North Carolina Chamber to LGBT Community: You Don’t Deserve Full Equality

North Carolina Chamber of Commerce ignores overwhelming outcry from business community as 200+ CEOs and major business leaders now call for repeal of HB 2.

North Carolina Chamber of Commerce
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Last Thursday, the Human Rights Campaign and Equality NC blasted the North Carolina Chamber of Commerce for calling for unacceptable, partial solutions to the tremendous damage inflicted on the state’s reputation and economy by Governor McCrory and state lawmakers in passing HB2. In an interview with local TWC News, the chamber’s president and CEO, Law Ebert, told the LGBT community they should compromise and allow discrimination to continue.

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Ebert refused to call for full repeal of HB 2, even as 200+ leading CEOs and major business leaders have now signed onto HRC and Equality NC’s open letter urging McCrory and the state’s General Assembly to repeal HB2.  With his unacceptable compromise, Ebert is ignoring the overwhelming outcry from the business community and opposing the chamber’s own members that have gone on record for repeal.

“Refusing to call for full repeal of HB 2, the North Carolina Chamber of Commerce’s leadership has succumbed to pressure from anti-LGBT state lawmakers, and even worse, decided that LGBT North Carolinians don’t deserve nondiscrimination protections,” said JoDee Winterhof, HRC Senior Vice President for Policy and Political Affairs. “The state’s chamber should instead be listening to the overwhelming outcry from the business community who are demanding HB 2 be repealed. The only acceptable solution to the deep damage inflicted on the state by Governor McCrory is to fully repeal HB 2 and replace it with common sense, nondiscrimination protections for LGBT people.”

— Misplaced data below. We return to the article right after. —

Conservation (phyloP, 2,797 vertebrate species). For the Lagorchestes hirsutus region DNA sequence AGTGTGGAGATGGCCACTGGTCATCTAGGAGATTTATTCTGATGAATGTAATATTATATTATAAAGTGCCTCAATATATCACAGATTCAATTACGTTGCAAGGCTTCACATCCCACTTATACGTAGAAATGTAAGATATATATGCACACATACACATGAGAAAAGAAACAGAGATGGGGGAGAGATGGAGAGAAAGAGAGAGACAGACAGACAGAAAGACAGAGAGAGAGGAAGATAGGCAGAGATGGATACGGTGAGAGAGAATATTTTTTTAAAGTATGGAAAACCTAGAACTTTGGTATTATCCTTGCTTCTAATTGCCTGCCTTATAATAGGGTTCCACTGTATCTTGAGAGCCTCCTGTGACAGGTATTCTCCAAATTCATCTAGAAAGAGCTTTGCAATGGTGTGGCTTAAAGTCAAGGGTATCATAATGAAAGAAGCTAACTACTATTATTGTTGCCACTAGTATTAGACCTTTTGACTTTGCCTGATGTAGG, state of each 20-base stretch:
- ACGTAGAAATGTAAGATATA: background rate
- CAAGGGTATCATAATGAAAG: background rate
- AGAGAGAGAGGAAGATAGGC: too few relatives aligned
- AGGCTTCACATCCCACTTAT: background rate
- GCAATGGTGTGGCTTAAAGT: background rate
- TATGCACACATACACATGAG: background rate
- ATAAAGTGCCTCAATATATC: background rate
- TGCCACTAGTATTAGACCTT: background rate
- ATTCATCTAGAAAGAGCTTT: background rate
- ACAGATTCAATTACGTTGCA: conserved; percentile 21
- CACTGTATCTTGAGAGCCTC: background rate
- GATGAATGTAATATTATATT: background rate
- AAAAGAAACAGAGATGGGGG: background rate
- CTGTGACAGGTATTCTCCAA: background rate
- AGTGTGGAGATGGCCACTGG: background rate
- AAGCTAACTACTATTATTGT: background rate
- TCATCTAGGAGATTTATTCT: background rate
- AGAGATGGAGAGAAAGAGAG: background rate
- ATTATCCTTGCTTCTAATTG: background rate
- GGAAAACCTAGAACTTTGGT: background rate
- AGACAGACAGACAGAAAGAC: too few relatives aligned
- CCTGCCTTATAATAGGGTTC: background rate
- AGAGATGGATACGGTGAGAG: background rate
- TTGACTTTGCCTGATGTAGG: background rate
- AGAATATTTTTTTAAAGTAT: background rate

“It is clear that the North Carolina Chamber of Commerce is out of touch when 200 major CEOs have come out against HB 2 — yet the Chamber’s leadership refuses to call for a repeal of HB 2,” said Chris Sgro, Executive Director of Equality NC. “The NC Chamber of Commerce needs to reevaluate its commitments to economic, community, and workforce developments when it is clear that HB 2 is bad for business, our community and the North Carolina economy. The NC Chamber of Commerce must take the situation at hand seriously and listen to the countless large and small businesses that have voiced their disagreement and have called for a repeal of HB 2.”

In the fifty days since HB 2 was signed into law, North Carolina has already lost more than a half billion dollars, or $10 million per day, in economic activity just from companies canceling or reconsidering plans to come to the state, and in cancelled conventions, concerts, and other lost tourism dollars. That doesn’t even include potential economic development that now just won’t happen in North Carolina because of McCrory’s radical law, or the potential catastrophic loss of federal funding for schools, roads, bridges, and other essential services. This is exactly why chambers like the Greater Raleigh Chamber of Commerce have called for full repeal.

The NBA has threatened next year’s All-Star Game in Charlotte, NASCAR has spoken about its opposition publicly, and the NCAA has said it won’t schedule events – including the Final Four – in cities that don’t have fully-inclusive non-discrimination laws. Under the North Carolina Chamber’s suggested bill, North Carolina cities would still not qualify to be host cities for NCAA events.

Today also marks one month since HRC and Equality NC filed an open records request seeking information from the office of Gov. Pat McCrory, Senate President Pro Tempore Phil Berger, and House Speaker Tim Moore about their communications with anti-LGBT activists to pass the disastrous HB 2 into law. That request has still gone unanswered.

Gov. McCrory and state lawmakers are under increasingly intense pressure to repeal HB 2, including from the U.S. Department of Justice which has filed a lawsuit against North Carolina Governor Pat McCrory, the state’s Department of Public Safety, and the University of North Carolina and Board of Governors of the University of North Carolina over HB 2’s violations of federal civil rights law.

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